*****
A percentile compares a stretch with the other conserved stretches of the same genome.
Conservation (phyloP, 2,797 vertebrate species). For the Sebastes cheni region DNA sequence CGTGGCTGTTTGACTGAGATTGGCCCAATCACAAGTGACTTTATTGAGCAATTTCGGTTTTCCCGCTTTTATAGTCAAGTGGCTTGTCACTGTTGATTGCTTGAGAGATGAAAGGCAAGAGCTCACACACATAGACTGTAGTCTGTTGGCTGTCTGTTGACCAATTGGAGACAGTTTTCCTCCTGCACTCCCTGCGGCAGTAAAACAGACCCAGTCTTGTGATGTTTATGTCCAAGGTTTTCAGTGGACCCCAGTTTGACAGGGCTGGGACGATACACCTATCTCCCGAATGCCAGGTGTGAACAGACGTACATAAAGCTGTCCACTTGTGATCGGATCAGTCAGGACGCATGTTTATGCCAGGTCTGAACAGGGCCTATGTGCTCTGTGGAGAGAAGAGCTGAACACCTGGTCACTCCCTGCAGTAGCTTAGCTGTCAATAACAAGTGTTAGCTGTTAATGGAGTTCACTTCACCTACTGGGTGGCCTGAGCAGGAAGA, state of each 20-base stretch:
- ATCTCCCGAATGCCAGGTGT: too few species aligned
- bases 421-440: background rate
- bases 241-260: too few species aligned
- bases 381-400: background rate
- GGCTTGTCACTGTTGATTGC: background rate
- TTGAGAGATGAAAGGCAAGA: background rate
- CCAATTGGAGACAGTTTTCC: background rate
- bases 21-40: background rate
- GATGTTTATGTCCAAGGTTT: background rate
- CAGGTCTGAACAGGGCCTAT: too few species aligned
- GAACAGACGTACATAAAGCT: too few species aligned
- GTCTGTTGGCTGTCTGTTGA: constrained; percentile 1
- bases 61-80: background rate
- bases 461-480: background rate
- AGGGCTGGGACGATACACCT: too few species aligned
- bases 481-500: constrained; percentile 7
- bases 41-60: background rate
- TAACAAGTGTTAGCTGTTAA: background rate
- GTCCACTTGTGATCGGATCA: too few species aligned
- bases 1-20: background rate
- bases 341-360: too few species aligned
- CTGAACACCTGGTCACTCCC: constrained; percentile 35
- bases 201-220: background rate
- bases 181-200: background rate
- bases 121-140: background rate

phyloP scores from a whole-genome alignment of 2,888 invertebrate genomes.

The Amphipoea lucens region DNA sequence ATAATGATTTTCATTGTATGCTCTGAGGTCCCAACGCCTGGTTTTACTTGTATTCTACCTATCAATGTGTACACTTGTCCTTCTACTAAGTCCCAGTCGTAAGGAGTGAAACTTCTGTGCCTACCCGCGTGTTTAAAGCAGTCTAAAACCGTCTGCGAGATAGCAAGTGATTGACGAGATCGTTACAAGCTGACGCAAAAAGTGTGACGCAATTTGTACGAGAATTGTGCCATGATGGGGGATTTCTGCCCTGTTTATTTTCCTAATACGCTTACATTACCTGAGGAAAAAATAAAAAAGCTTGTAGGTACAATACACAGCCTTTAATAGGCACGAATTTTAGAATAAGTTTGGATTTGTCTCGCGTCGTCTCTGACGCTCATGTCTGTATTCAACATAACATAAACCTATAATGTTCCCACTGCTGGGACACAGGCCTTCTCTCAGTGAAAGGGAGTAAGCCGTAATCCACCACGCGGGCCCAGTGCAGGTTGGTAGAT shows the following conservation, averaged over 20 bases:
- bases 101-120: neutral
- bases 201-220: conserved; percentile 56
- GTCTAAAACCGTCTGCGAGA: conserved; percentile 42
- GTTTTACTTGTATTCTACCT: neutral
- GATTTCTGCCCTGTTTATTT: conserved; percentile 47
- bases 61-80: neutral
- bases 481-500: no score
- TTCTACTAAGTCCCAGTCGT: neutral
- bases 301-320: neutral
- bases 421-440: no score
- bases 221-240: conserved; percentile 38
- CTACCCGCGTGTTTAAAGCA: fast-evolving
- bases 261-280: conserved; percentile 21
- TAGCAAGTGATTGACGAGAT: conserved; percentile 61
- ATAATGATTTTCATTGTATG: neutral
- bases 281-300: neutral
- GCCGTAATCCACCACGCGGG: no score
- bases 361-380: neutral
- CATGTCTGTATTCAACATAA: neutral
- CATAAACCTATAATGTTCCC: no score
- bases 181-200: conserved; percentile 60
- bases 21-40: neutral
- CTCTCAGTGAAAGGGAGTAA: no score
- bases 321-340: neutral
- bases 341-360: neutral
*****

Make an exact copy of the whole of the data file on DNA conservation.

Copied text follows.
A percentile compares a stretch with the other conserved stretches of the same genome.
Conservation (phyloP, 2,797 vertebrate species). For the Sebastes cheni region DNA sequence CGTGGCTGTTTGACTGAGATTGGCCCAATCACAAGTGACTTTATTGAGCAATTTCGGTTTTCCCGCTTTTATAGTCAAGTGGCTTGTCACTGTTGATTGCTTGAGAGATGAAAGGCAAGAGCTCACACACATAGACTGTAGTCTGTTGGCTGTCTGTTGACCAATTGGAGACAGTTTTCCTCCTGCACTCCCTGCGGCAGTAAAACAGACCCAGTCTTGTGATGTTTATGTCCAAGGTTTTCAGTGGACCCCAGTTTGACAGGGCTGGGACGATACACCTATCTCCCGAATGCCAGGTGTGAACAGACGTACATAAAGCTGTCCACTTGTGATCGGATCAGTCAGGACGCATGTTTATGCCAGGTCTGAACAGGGCCTATGTGCTCTGTGGAGAGAAGAGCTGAACACCTGGTCACTCCCTGCAGTAGCTTAGCTGTCAATAACAAGTGTTAGCTGTTAATGGAGTTCACTTCACCTACTGGGTGGCCTGAGCAGGAAGA, state of each 20-base stretch:
- ATCTCCCGAATGCCAGGTGT: too few species aligned
- bases 421-440: background rate
- bases 241-260: too few species aligned
- bases 381-400: background rate
- GGCTTGTCACTGTTGATTGC: background rate
- TTGAGAGATGAAAGGCAAGA: background rate
- CCAATTGGAGACAGTTTTCC: background rate
- bases 21-40: background rate
- GATGTTTATGTCCAAGGTTT: background rate
- CAGGTCTGAACAGGGCCTAT: too few species aligned
- GAACAGACGTACATAAAGCT: too few species aligned
- GTCTGTTGGCTGTCTGTTGA: constrained; percentile 1
- bases 61-80: background rate
- bases 461-480: background rate
- AGGGCTGGGACGATACACCT: too few species aligned
- bases 481-500: constrained; percentile 7
- bases 41-60: background rate
- TAACAAGTGTTAGCTGTTAA: background rate
- GTCCACTTGTGATCGGATCA: too few species aligned
- bases 1-20: background rate
- bases 341-360: too few species aligned
- CTGAACACCTGGTCACTCCC: constrained; percentile 35
- bases 201-220: background rate
- bases 181-200: background rate
- bases 121-140: background rate

phyloP scores from a whole-genome alignment of 2,888 invertebrate genomes.

The Amphipoea lucens region DNA sequence ATAATGATTTTCATTGTATGCTCTGAGGTCCCAACGCCTGGTTTTACTTGTATTCTACCTATCAATGTGTACACTTGTCCTTCTACTAAGTCCCAGTCGTAAGGAGTGAAACTTCTGTGCCTACCCGCGTGTTTAAAGCAGTCTAAAACCGTCTGCGAGATAGCAAGTGATTGACGAGATCGTTACAAGCTGACGCAAAAAGTGTGACGCAATTTGTACGAGAATTGTGCCATGATGGGGGATTTCTGCCCTGTTTATTTTCCTAATACGCTTACATTACCTGAGGAAAAAATAAAAAAGCTTGTAGGTACAATACACAGCCTTTAATAGGCACGAATTTTAGAATAAGTTTGGATTTGTCTCGCGTCGTCTCTGACGCTCATGTCTGTATTCAACATAACATAAACCTATAATGTTCCCACTGCTGGGACACAGGCCTTCTCTCAGTGAAAGGGAGTAAGCCGTAATCCACCACGCGGGCCCAGTGCAGGTTGGTAGAT shows the following conservation, averaged over 20 bases:
- bases 101-120: neutral
- bases 201-220: conserved; percentile 56
- GTCTAAAACCGTCTGCGAGA: conserved; percentile 42
- GTTTTACTTGTATTCTACCT: neutral
- GATTTCTGCCCTGTTTATTT: conserved; percentile 47
- bases 61-80: neutral
- bases 481-500: no score
- TTCTACTAAGTCCCAGTCGT: neutral
- bases 301-320: neutral
- bases 421-440: no score
- bases 221-240: conserved; percentile 38
- CTACCCGCGTGTTTAAAGCA: fast-evolving
- bases 261-280: conserved; percentile 21
- TAGCAAGTGATTGACGAGAT: conserved; percentile 61
- ATAATGATTTTCATTGTATG: neutral
- bases 281-300: neutral
- GCCGTAATCCACCACGCGGG: no score
- bases 361-380: neutral
- CATGTCTGTATTCAACATAA: neutral
- CATAAACCTATAATGTTCCC: no score
- bases 181-200: conserved; percentile 60
- bases 21-40: neutral
- CTCTCAGTGAAAGGGAGTAA: no score
- bases 321-340: neutral
- bases 341-360: neutral